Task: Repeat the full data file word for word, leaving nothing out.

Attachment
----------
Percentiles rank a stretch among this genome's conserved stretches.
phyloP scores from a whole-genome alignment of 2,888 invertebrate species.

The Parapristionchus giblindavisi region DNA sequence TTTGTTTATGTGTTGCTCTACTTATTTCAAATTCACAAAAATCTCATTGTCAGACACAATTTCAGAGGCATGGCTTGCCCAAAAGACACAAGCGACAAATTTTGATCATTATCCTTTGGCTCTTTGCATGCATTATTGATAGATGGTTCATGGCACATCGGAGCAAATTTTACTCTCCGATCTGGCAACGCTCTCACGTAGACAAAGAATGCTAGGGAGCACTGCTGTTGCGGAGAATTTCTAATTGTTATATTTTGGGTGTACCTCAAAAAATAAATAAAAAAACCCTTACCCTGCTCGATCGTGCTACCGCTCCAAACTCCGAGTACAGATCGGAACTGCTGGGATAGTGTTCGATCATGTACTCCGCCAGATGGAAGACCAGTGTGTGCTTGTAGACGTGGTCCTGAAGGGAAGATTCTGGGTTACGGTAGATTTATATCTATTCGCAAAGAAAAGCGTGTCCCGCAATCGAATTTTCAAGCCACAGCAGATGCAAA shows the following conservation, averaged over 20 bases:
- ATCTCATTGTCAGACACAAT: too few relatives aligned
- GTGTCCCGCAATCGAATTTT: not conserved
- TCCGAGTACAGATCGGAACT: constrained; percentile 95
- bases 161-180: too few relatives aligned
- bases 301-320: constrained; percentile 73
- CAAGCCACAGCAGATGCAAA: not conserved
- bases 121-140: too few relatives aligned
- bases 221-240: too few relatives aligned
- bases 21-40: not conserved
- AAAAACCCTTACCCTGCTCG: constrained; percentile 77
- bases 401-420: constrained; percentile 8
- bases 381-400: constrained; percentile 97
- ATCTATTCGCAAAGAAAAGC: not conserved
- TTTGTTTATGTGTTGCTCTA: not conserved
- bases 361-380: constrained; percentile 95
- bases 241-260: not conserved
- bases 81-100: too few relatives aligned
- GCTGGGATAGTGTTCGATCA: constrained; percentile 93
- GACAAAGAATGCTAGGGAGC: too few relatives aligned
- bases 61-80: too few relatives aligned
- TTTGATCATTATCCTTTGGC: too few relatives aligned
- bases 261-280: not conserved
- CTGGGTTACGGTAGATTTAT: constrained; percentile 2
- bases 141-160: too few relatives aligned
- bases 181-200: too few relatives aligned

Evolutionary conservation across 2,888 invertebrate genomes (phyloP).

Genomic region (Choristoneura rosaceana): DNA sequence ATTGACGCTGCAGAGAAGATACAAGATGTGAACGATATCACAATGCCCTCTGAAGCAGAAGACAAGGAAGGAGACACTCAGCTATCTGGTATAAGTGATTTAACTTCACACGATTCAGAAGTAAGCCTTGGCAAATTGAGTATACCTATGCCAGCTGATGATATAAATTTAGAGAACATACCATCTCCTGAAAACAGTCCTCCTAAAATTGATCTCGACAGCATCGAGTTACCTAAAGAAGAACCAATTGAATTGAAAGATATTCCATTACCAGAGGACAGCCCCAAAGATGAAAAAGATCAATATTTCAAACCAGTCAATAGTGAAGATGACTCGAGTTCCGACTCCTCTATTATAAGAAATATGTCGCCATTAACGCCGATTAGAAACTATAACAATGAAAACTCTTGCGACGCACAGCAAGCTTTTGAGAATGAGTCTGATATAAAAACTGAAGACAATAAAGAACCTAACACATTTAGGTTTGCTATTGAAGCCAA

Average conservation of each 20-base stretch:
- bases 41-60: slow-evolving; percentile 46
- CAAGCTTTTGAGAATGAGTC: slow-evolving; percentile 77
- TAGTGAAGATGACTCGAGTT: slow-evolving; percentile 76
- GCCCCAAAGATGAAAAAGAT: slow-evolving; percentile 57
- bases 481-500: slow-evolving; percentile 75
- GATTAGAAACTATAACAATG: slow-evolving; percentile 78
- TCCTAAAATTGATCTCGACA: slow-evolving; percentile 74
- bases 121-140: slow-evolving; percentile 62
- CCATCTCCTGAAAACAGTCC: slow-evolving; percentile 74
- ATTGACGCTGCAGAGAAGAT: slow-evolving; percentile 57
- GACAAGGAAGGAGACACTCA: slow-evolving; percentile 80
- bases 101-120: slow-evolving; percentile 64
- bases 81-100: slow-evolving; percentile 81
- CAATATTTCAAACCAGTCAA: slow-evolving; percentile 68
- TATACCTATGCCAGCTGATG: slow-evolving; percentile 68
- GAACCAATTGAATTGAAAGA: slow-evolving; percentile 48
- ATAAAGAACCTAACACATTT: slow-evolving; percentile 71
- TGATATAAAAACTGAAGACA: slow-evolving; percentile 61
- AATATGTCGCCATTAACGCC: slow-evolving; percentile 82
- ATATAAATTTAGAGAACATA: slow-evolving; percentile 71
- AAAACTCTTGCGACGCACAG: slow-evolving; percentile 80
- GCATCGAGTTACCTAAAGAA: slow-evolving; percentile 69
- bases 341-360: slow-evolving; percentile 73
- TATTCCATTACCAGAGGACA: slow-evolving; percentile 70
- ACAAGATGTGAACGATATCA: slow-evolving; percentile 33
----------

Percentiles rank a stretch among this genome's conserved stretches.
phyloP scores from a whole-genome alignment of 2,888 invertebrate species.

The Parapristionchus giblindavisi region DNA sequence TTTGTTTATGTGTTGCTCTACTTATTTCAAATTCACAAAAATCTCATTGTCAGACACAATTTCAGAGGCATGGCTTGCCCAAAAGACACAAGCGACAAATTTTGATCATTATCCTTTGGCTCTTTGCATGCATTATTGATAGATGGTTCATGGCACATCGGAGCAAATTTTACTCTCCGATCTGGCAACGCTCTCACGTAGACAAAGAATGCTAGGGAGCACTGCTGTTGCGGAGAATTTCTAATTGTTATATTTTGGGTGTACCTCAAAAAATAAATAAAAAAACCCTTACCCTGCTCGATCGTGCTACCGCTCCAAACTCCGAGTACAGATCGGAACTGCTGGGATAGTGTTCGATCATGTACTCCGCCAGATGGAAGACCAGTGTGTGCTTGTAGACGTGGTCCTGAAGGGAAGATTCTGGGTTACGGTAGATTTATATCTATTCGCAAAGAAAAGCGTGTCCCGCAATCGAATTTTCAAGCCACAGCAGATGCAAA shows the following conservation, averaged over 20 bases:
- ATCTCATTGTCAGACACAAT: too few relatives aligned
- GTGTCCCGCAATCGAATTTT: not conserved
- TCCGAGTACAGATCGGAACT: constrained; percentile 95
- bases 161-180: too few relatives aligned
- bases 301-320: constrained; percentile 73
- CAAGCCACAGCAGATGCAAA: not conserved
- bases 121-140: too few relatives aligned
- bases 221-240: too few relatives aligned
- bases 21-40: not conserved
- AAAAACCCTTACCCTGCTCG: constrained; percentile 77
- bases 401-420: constrained; percentile 8
- bases 381-400: constrained; percentile 97
- ATCTATTCGCAAAGAAAAGC: not conserved
- TTTGTTTATGTGTTGCTCTA: not conserved
- bases 361-380: constrained; percentile 95
- bases 241-260: not conserved
- bases 81-100: too few relatives aligned
- GCTGGGATAGTGTTCGATCA: constrained; percentile 93
- GACAAAGAATGCTAGGGAGC: too few relatives aligned
- bases 61-80: too few relatives aligned
- TTTGATCATTATCCTTTGGC: too few relatives aligned
- bases 261-280: not conserved
- CTGGGTTACGGTAGATTTAT: constrained; percentile 2
- bases 141-160: too few relatives aligned
- bases 181-200: too few relatives aligned

Evolutionary conservation across 2,888 invertebrate genomes (phyloP).

Genomic region (Choristoneura rosaceana): DNA sequence ATTGACGCTGCAGAGAAGATACAAGATGTGAACGATATCACAATGCCCTCTGAAGCAGAAGACAAGGAAGGAGACACTCAGCTATCTGGTATAAGTGATTTAACTTCACACGATTCAGAAGTAAGCCTTGGCAAATTGAGTATACCTATGCCAGCTGATGATATAAATTTAGAGAACATACCATCTCCTGAAAACAGTCCTCCTAAAATTGATCTCGACAGCATCGAGTTACCTAAAGAAGAACCAATTGAATTGAAAGATATTCCATTACCAGAGGACAGCCCCAAAGATGAAAAAGATCAATATTTCAAACCAGTCAATAGTGAAGATGACTCGAGTTCCGACTCCTCTATTATAAGAAATATGTCGCCATTAACGCCGATTAGAAACTATAACAATGAAAACTCTTGCGACGCACAGCAAGCTTTTGAGAATGAGTCTGATATAAAAACTGAAGACAATAAAGAACCTAACACATTTAGGTTTGCTATTGAAGCCAA

Average conservation of each 20-base stretch:
- bases 41-60: slow-evolving; percentile 46
- CAAGCTTTTGAGAATGAGTC: slow-evolving; percentile 77
- TAGTGAAGATGACTCGAGTT: slow-evolving; percentile 76
- GCCCCAAAGATGAAAAAGAT: slow-evolving; percentile 57
- bases 481-500: slow-evolving; percentile 75
- GATTAGAAACTATAACAATG: slow-evolving; percentile 78
- TCCTAAAATTGATCTCGACA: slow-evolving; percentile 74
- bases 121-140: slow-evolving; percentile 62
- CCATCTCCTGAAAACAGTCC: slow-evolving; percentile 74
- ATTGACGCTGCAGAGAAGAT: slow-evolving; percentile 57
- GACAAGGAAGGAGACACTCA: slow-evolving; percentile 80
- bases 101-120: slow-evolving; percentile 64
- bases 81-100: slow-evolving; percentile 81
- CAATATTTCAAACCAGTCAA: slow-evolving; percentile 68
- TATACCTATGCCAGCTGATG: slow-evolving; percentile 68
- GAACCAATTGAATTGAAAGA: slow-evolving; percentile 48
- ATAAAGAACCTAACACATTT: slow-evolving; percentile 71
- TGATATAAAAACTGAAGACA: slow-evolving; percentile 61
- AATATGTCGCCATTAACGCC: slow-evolving; percentile 82
- ATATAAATTTAGAGAACATA: slow-evolving; percentile 71
- AAAACTCTTGCGACGCACAG: slow-evolving; percentile 80
- GCATCGAGTTACCTAAAGAA: slow-evolving; percentile 69
- bases 341-360: slow-evolving; percentile 73
- TATTCCATTACCAGAGGACA: slow-evolving; percentile 70
- ACAAGATGTGAACGATATCA: slow-evolving; percentile 33